The information included on this website is designed for informational purposes only. It is not legal, tax, financial, or any other sort of advice; nor is it a substitute for such advice. The information on this site may not apply to your specific situation. We have tried to make sure the information is accurate, but it could be outdated or even inaccurate, in parts. It is the reader's responsibility to comply with any applicable local, state, or federal regulations, and to make their own decisions about how to operate their business. Nationwide Mutual Insurance Company, its affiliates, and their employees make no warranties about the information, no guarantee of results, and assume no liability in connection with the information provided.
Business Solutions Center
Run Your Business
Loss Control and Risk Management for Small Business
Regardless of a company's size, loss control is an important function that tries to reduce loss by identifying types of undesirable events or losses, and trying to prevent those losses or, at least, to mitigate the physical or financial effects.
Commonly associated with insurance planning, loss control also encompasses loss prevention and control to provide a holistic view of what can go wrong at a company and how the business should respond.
Unlike larger companies that have dedicated loss control and safety professionals who specialize in the field, small businesses have to rely on staff and outside resources, such as those offered by your insurance company, to develop the most effective risk management strategy for their needs.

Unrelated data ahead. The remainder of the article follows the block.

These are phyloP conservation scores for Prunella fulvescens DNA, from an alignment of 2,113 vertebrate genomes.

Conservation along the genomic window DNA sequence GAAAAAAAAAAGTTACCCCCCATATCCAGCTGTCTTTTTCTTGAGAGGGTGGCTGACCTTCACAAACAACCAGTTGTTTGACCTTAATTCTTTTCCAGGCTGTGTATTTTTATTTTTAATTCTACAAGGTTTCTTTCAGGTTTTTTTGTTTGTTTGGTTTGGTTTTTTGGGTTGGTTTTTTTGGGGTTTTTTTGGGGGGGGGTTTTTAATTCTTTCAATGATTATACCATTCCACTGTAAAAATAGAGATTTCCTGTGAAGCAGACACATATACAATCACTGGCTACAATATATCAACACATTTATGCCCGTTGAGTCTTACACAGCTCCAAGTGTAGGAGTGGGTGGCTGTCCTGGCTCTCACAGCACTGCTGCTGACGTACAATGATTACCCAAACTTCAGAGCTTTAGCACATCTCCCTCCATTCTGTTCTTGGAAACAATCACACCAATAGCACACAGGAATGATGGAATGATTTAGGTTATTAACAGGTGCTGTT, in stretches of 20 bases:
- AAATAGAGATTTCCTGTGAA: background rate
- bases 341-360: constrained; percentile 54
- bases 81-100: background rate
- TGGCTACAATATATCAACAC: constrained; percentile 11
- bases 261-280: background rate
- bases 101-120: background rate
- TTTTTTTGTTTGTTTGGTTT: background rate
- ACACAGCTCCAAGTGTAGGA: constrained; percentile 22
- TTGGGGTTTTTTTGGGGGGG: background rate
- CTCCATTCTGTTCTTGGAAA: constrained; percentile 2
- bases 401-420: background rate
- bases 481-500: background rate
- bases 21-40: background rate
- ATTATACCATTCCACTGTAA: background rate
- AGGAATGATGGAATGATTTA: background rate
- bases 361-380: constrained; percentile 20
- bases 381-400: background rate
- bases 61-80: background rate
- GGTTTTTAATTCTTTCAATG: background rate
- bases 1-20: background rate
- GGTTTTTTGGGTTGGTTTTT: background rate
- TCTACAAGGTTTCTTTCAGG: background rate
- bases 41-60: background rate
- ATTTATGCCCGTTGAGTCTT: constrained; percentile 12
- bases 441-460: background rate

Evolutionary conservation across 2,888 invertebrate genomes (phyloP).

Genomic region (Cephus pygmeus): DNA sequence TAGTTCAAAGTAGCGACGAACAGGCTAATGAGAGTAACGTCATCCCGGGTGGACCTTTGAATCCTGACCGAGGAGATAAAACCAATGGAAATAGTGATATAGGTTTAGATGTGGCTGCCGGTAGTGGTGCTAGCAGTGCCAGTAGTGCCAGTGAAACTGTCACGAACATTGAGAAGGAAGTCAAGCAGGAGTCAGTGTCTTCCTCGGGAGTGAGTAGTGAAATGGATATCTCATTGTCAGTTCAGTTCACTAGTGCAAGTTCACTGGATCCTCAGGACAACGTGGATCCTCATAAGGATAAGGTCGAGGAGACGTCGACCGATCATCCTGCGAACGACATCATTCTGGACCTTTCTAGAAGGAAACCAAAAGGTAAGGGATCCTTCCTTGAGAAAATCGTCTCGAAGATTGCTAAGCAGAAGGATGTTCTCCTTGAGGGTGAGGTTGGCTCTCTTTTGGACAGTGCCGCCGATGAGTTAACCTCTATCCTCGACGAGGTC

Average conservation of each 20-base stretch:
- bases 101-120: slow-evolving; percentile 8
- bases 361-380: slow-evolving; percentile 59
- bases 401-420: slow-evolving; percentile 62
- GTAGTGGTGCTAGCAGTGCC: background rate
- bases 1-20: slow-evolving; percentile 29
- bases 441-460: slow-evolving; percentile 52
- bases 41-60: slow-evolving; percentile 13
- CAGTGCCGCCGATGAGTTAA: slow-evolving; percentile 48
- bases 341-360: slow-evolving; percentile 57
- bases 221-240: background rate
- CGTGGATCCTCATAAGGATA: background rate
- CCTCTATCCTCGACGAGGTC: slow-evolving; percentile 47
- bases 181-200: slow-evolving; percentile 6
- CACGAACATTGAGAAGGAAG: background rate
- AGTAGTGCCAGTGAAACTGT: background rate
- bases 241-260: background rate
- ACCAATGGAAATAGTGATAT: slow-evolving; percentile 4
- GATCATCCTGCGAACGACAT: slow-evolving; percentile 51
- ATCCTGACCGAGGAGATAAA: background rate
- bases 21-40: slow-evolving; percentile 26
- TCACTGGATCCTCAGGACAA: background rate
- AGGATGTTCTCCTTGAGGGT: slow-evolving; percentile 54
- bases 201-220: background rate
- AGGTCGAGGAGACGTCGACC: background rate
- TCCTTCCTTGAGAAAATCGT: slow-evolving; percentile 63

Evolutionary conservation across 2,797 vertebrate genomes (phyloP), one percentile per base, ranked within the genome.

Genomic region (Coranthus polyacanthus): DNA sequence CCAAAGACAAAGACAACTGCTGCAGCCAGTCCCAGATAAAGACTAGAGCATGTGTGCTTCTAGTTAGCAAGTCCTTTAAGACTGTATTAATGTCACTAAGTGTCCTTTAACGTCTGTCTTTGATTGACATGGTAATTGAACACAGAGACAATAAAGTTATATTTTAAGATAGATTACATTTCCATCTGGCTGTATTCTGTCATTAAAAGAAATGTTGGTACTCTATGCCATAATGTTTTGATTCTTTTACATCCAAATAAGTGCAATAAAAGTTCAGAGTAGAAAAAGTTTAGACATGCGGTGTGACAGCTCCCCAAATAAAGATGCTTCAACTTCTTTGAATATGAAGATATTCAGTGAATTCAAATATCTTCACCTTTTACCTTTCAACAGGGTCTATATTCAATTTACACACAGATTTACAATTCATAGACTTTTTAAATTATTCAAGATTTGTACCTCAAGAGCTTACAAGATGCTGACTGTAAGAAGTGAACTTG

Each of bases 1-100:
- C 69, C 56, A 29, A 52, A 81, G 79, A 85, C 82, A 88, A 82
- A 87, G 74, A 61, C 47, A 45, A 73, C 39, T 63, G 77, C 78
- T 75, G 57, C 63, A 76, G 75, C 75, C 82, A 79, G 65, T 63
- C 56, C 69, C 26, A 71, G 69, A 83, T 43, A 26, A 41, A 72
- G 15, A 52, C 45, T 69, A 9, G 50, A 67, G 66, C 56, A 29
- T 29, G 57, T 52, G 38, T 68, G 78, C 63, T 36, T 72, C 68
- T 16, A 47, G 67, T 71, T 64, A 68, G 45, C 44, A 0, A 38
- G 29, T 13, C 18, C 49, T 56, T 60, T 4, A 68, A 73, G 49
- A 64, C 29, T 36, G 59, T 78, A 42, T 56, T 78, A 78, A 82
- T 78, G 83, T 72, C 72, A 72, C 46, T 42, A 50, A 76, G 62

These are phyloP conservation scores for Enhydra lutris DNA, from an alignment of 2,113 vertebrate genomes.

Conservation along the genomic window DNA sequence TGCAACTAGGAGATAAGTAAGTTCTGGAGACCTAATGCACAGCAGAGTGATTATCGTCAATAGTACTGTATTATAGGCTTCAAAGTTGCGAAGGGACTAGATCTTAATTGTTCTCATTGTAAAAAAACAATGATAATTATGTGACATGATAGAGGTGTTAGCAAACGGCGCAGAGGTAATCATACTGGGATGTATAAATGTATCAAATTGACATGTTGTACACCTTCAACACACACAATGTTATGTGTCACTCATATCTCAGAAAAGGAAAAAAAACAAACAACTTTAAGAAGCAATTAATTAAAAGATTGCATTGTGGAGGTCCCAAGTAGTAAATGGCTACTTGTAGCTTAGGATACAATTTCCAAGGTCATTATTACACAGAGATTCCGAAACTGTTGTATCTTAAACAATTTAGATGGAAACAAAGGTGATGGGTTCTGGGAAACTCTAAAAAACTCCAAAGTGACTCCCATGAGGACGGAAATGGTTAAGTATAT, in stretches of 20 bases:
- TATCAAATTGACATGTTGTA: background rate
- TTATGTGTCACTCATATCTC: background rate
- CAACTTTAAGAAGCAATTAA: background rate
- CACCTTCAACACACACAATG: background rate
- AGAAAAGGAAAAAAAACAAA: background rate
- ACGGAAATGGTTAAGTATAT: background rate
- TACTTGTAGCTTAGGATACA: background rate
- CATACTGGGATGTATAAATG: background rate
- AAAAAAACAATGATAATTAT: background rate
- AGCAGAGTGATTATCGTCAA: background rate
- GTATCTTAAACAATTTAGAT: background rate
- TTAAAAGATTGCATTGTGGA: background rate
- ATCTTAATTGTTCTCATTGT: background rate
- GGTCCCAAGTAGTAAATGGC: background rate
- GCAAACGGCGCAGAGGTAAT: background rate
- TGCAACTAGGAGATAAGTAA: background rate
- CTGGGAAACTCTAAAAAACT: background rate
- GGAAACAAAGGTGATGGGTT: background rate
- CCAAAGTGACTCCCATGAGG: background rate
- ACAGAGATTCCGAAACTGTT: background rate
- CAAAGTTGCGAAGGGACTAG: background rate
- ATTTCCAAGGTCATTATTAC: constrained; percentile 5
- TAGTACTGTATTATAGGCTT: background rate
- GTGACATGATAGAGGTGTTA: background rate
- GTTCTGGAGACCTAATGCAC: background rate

The first step in any risk management plan is spending time to think about potential exposures and losses. These risks can come in an array that may include property damage, legal liability, employee accidents or injuries, disaster recovery, technology outages, and other losses.
Your insurance agent and carrier will offer a variety of resources to help you identify and understand potential risk, and can arrange access to experts who can provide specialized advice about reducing your company's risks.
The next step is thinking about the potential effects of each risk. Some exposures, such as the loss of your workplace in a fire, may be catastrophic, while others may be relatively minor. It's important to understand the difference so you can direct your risk management efforts to the most important exposures. This does not necessarily mean that the exposures identified as most severe should be the highest priority. High priority items might include “minor” losses such as auto physical damage or liability exposures if they occur with enough frequency to create a meaningful total risk exposure.
The next step is developing ways to reduce those risks and their potential effects. For example, you might update your vehicle safety program or invest in technologies like Automatic Emergency Braking (AEB) to proactively address auto losses. Additionally, instead of storing your inventory in one facility, it may be a good idea to divide it between two smaller storage areas so a fire at one building wouldn't destroy all of your inventory.
Once you've identified the risks, categorized them by severity and frequency, and identified potential mitigation strategies, the final step is arranging property and liability insurance to provide financial protection if a loss occurs.
Even with the best of intentions, things can go wrong, and it's important to ensure that a relatively minor loss won't impact your company's financial position. Insurance provides an important financial backstop that helps you concentrate on running your business and serving customers.
To learn more about loss control and risk management, visit www.mylosscontrolservices.com.